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Found! Crystal Ball for wine regions “charting” climate to 2100

Vineyard, Australia, Victoria

Somewhere in Victoria.  | Image by veronoumea

It’s just another day in the death of investigative journalism

Notice the way the words shift. The ABC told us tonight that a new “Atlas” will “chart” the temperature for wine growing regions in Australia, as if charting is what we do when we are taking a blind guess with a broken model at the future. Once upon a time, atlases mapped things that already existed.  The ABC and Uni Tas are just staring right into the future. Neat advertising eh?

Makes you wonder why we bother with thermometers.

The ABC News is like reading Harry Potter. The Hunter Valley is not predicted to get warmer, it’s “destined” to. Gone are the qualifiers: where once people might have to adapt, now they’ll be forced to.  In gushing form, the ABC quotes shocked farmers saying “It’s pivotal”, “a line-in-the-sand body of work” a “wow moment” and a “world first”, as if Tasmanian scientists discovered the magical Marauders Map itself.  It’s also like no group on Earth has ever tried to predict the climate of wine regions before. If the ABC interviewed a skeptical farmer it would have broken the camera.

If Uni of Tas hired an agency to run an advertising campaign, they couldn’t have done better than the prime-time, supposedly “investigative” segment on what we used to call news.

Pity the poor viticulturist who changes grape varieties, irrigates, or buys up a cold farm.

There is no mention of “uncertainty”, “projection”, “estimate” or any hint that there might be one living scientist in the world is not flat-out-drooling with excitement.

The ABC could have interviewed one of the greatest viticulturalists in Australia, but they wouldn’t like what he has to say.   If you know someone growing wine, tell them to read John Gladstones, Wine, Terrior and Climate Change. Gladstones wrote The definitive text for the industry 30 years ago. He’s very much the industry guru, and not surprisingly — also a skeptic.

Watch this story on ABC TV’s Landline at 12:30pm or on iview if you can bear.

Save the children, and our Australian wine industry. Sell The ABC.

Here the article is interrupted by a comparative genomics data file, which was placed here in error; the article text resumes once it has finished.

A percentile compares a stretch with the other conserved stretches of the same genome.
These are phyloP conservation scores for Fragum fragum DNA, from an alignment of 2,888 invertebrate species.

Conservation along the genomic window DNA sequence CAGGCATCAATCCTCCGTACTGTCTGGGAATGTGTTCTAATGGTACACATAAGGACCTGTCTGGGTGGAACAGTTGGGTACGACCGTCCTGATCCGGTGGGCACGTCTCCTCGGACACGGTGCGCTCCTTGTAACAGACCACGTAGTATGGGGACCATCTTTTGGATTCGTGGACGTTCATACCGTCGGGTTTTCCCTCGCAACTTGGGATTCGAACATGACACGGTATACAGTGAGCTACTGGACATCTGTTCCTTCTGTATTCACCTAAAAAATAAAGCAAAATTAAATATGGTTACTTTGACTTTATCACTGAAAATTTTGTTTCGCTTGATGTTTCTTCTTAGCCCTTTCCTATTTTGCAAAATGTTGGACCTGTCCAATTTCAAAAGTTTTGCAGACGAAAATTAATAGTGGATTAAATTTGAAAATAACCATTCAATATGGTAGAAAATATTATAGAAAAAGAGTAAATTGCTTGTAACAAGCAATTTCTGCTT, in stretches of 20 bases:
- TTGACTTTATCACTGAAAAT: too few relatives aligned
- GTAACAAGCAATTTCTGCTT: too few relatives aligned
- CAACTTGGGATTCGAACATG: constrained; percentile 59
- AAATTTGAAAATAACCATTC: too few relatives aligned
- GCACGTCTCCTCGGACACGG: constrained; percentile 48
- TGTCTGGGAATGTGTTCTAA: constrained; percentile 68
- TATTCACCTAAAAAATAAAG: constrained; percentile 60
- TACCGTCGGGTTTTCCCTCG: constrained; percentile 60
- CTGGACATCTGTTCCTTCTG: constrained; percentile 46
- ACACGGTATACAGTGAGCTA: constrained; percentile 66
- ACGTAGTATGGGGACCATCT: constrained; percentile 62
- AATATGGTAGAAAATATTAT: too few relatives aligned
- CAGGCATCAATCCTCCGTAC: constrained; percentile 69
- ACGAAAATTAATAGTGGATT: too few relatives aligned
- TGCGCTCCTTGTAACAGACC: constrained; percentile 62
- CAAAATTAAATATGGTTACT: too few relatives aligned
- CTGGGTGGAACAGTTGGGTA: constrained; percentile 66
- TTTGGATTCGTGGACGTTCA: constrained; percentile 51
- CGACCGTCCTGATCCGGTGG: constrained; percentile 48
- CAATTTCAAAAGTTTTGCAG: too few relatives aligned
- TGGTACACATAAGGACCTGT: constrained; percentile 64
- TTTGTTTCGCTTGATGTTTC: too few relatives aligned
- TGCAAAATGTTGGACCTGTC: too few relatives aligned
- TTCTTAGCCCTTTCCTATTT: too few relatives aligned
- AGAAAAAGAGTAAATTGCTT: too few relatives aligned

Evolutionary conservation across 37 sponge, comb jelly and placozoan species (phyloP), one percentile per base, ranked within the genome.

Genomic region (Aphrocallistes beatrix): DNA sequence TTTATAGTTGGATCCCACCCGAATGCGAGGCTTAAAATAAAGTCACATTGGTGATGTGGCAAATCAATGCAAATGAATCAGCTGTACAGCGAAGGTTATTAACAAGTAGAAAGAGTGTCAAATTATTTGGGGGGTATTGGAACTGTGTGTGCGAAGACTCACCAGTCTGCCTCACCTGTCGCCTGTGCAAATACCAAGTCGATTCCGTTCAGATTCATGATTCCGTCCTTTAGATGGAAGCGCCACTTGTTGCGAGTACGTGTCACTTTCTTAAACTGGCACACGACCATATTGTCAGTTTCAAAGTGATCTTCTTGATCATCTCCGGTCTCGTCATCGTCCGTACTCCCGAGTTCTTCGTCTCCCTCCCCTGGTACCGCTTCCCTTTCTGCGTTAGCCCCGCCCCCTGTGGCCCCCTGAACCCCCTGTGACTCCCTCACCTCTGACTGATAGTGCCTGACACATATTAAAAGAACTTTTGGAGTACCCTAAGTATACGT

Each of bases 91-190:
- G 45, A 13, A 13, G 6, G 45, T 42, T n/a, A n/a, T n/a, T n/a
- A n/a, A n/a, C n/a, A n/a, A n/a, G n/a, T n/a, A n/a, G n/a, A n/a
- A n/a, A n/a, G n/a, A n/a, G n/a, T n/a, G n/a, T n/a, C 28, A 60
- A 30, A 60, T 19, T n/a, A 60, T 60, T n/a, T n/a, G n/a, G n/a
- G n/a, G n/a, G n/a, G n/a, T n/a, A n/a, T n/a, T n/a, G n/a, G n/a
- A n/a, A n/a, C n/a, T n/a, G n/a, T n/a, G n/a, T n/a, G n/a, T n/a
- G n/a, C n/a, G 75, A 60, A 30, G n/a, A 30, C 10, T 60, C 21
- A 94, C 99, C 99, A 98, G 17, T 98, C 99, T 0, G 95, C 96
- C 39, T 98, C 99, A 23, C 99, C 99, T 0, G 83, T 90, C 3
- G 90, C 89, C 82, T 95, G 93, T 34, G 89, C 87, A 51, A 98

New Climate Atlas report shows how climate change will affect Australian wine regions

Landline, By Prue Adams

A world-first research document about to be released has detailed how Australia’s famous winegrowing regions will be forced to adapt due to climate change.

It charts an 80-year course for climate change, including temperature, rainfall, aridity and frost for each of the country’s 71 wine regions.

Lordy! They’ve discovered data from the future!

“It’s pivotal; I think this will be a line-in-the-sand body of work,” said Hunter Valley viticulturist Liz Riley, one of the first industry insiders to analyse the data.

With the Hunter destined to become three degrees warmer by 2100, with more intense and frequent heatwaves and more rainfall, Ms Riley is concerned for the health and safety of workers who will need to endure hotter, more humid conditions during the harvest season.

Shh. Nobody mention how reliable models are with rainfall OK? As in, “skillless”.

All eight wine regions in Tasmania will become hotter, some will become drier and others slightly wetter, but the water availability will be reduced, measured by an aridity index.

Who knew that all the human emissions since Ned Kelly was born made no detectable difference to the last 178 years of Australian rainfall. Not the ABC.

“It’s going to get hotter and drier in most Australian regions,” said lead author Tom Remenyi, from the University of Tasmania’s Climate Futures Group.

“That warming, drying trend is because as the temperature increases, there is more evaporative demand, so there is this drying pressure on the landscape which would require it to increase in rainfall to maintain the same balance we have at the moment.”

May the Lord have mercy on farmers who rely on UTas:

They do not have any irrigation, but concede they may need to in the future if, as the data suggests, the region becomes more arid.

“To have really detailed numbers and projections for the next 20, 30, 40, 50 years, it’s hugely beneficial,” Ms Lipscombe said.

“We can make really concrete plans on what we need to do and how we need to approach the next few decades.”

 The PDF is not even available yet. We must wait til Monday to read the legal fineprint declaring that they will take no responsibility for losses or damage caused, or lives ruined, or investments wrecked.

 Things people need to know about climate models:


Remenyi, TA , Rollins, DA, Love, PT , Earl, NO , Bindoff, NL  and Harris, RMB  2020 , Australia’s Wine Future – A Climate Atlas , University of Tasmania, Hobart, Tasmania, Australia. https://eprints.utas.edu.au/32250/


The Australia’s Wine Future project – led by Dr Rebecca Harris from the University of Tasmania

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